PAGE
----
Passing Inspection Prepairing to Sell Your Condo

Passing Inspection

You're ready to sell your condo, and you're a little worried about that mold problem in the bathroom or the noisy pipes or the water stain under the bedroom window. Anyone seriously shopping for your unit will hire a home inspector to check the place out before the sale closes. Should you worry about what the inspector might find?

The little construction defects that you've learned to accommodate over the years suddenly become in-your-face issues when it's time to move and sell your property. Who'd have thought that dryer vent hose with the questionable installation would become a point of contention in price negotiations?

Who needs these extra problems when you're already stressed out, in the process of moving to a new home?

To lower the stress factor, it may be prudent to be pre-emptive. One New England inspector reports that some sellers do take a proactive approach. Until a few years ago, states Joe Rizzo, president of Tiger Home Inspections of Braintree, Massachusetts, "we did a lot of seller's inspections… to find out what would come up and avoid surprises" that might quash a sale. During the real estate boom that peaked over a year ago, however, properties in less-than-perfect condition were selling for inflated prices and sellers weren't so worried about fixing things up to close a sale.

Inspections ordered by the seller dropped off during the boom, Rizzo relates, but they may be more popular now that it's become a buyer's market. With buyers looking at more inventory, sellers must research every detail about their property, for a firm foundation on which to negotiate pricing.

And careful pricing is now all-important. Albert Innamorati, owner of Abbey Inspection Services of Carlisle, Massachusetts, agrees that homeowners need every tool available to price their properties realistically. He reports that he is seeing "appraisals that don't match the asking prices" of units for sale, and he advises condo sellers "to make sure [your property] is priced reasonably."

Most of the time, inspections are done "strictly by the buyer… it offers some safety nets," and a mortgage application virtually always requires a home inspector's report. Buyers should order an inspection even if a mortgage lender is not involved, he adds.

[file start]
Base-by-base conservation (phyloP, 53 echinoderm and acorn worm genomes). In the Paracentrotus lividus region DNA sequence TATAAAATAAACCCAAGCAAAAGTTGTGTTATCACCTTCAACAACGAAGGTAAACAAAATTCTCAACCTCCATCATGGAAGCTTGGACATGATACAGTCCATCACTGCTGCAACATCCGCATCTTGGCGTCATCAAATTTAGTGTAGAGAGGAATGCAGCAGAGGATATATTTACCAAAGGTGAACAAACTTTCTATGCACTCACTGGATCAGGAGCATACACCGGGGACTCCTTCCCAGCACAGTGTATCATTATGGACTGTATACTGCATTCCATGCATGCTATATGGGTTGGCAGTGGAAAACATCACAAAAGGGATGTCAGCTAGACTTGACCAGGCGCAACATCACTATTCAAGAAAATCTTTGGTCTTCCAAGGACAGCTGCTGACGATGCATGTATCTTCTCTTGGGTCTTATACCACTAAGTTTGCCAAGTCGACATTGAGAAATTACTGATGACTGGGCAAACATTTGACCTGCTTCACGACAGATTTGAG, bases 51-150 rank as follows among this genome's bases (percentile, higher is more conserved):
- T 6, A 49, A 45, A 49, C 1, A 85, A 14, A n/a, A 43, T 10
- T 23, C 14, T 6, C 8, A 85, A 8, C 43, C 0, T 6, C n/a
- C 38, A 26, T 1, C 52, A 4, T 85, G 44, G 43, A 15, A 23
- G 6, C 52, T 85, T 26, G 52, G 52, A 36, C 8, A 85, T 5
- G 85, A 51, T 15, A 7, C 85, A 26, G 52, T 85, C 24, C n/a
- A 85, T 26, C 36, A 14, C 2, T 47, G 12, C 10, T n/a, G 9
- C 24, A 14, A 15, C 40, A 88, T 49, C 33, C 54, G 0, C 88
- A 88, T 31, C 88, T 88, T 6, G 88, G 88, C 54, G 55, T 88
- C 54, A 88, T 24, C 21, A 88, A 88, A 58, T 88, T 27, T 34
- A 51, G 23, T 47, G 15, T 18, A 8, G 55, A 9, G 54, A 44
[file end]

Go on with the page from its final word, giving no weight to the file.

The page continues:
However, to avoid "contractually pressured" issues from cropping up—and stalling a closing —Innamorati also recommends that sellers obtain a "pre-listing inspection… to help the seller determine what might come up –and avert difficulties. It helps to have problems documented up front, so there's less liability. Sellers can then offer buyers a reasonable amount of information to help them make a decision."

He contends that condo owners are in a unique situation. The sale of each unit depends on the appeal of the entire development, "especially now [in an unsure market] when you need everything to be perfect."

Getting "everything perfect" may be a challenge for condo owners, who depend on their community association to keep all common areas attractive—with value added. The community's entire property—from sidewalks to roofs—effectively provides the all-important "curb appeal" for any unit that's for sale.


To help associations analyze their capital spending and maintenance schedules, Rizzo recommends hiring a home inspector. "Prior to an annual meeting [of the association board of directors] we'll do an inspection on all common areas," he states, to ascertain what really needs fixing, and what doesn't. While associations may depend on standard schedules for roofing, mechanicals or even pavement sealing, an inspector can figure out the actual lifetime for these major capital improvements.

"The inspection, and complete report for the board of directors," he says, "costs anywhere $350 to $1,000," depending on the community's size. The inspection can catch problems before they escalate, or allow a community to put off an upgrade when things last longer than expected. "I don't understand why [associations] don't do them more often," Rizzo notes.

An association that fine-tunes its maintenance this way can be a selling point for unit owners. Savvy buyers will be researching the condo association's capital fund and maintenance schedules, and sellers should be prepared to provide that information.

Then there's the liability factor. And in Massachusetts at least, it's the law: if you're aware of it, you must disclose it, says Rizzo. That's a law for anyone selling a property that may need any kind of repair.

"Some realtors routinely order a seller's inspection," he states, "and they display the report prominently on their website and in the unit during showings. A full disclosure like this is not a bad route… It shows good intent [and] an honest business deal" by the broker and selling parties.

Plus, Rizzo states, "an inspector is trained to notice what most people are not trained to see. He serves as a detective, looking for existing or potential problems, and with no vested interest in the sale of the property, he provides an objective, diagnostic report.

"People who live in a house get accustomed to the property and may not see conditions as shortfalls that a potential buyer might," he continues. "The inspector takes you through areasyou wouldn't ordinarily consider."

Rizzo contends that whether or not you do all repairs or upgrades according to the inspector's report is a choice the seller has to make. Either way, full disclosure will contribute to a reasonable asking price, a good-faith transaction, and subsequently a quicker, less-stressful sale.

Marie N. Auger is a freelance writer who lives in Westminster, MA.

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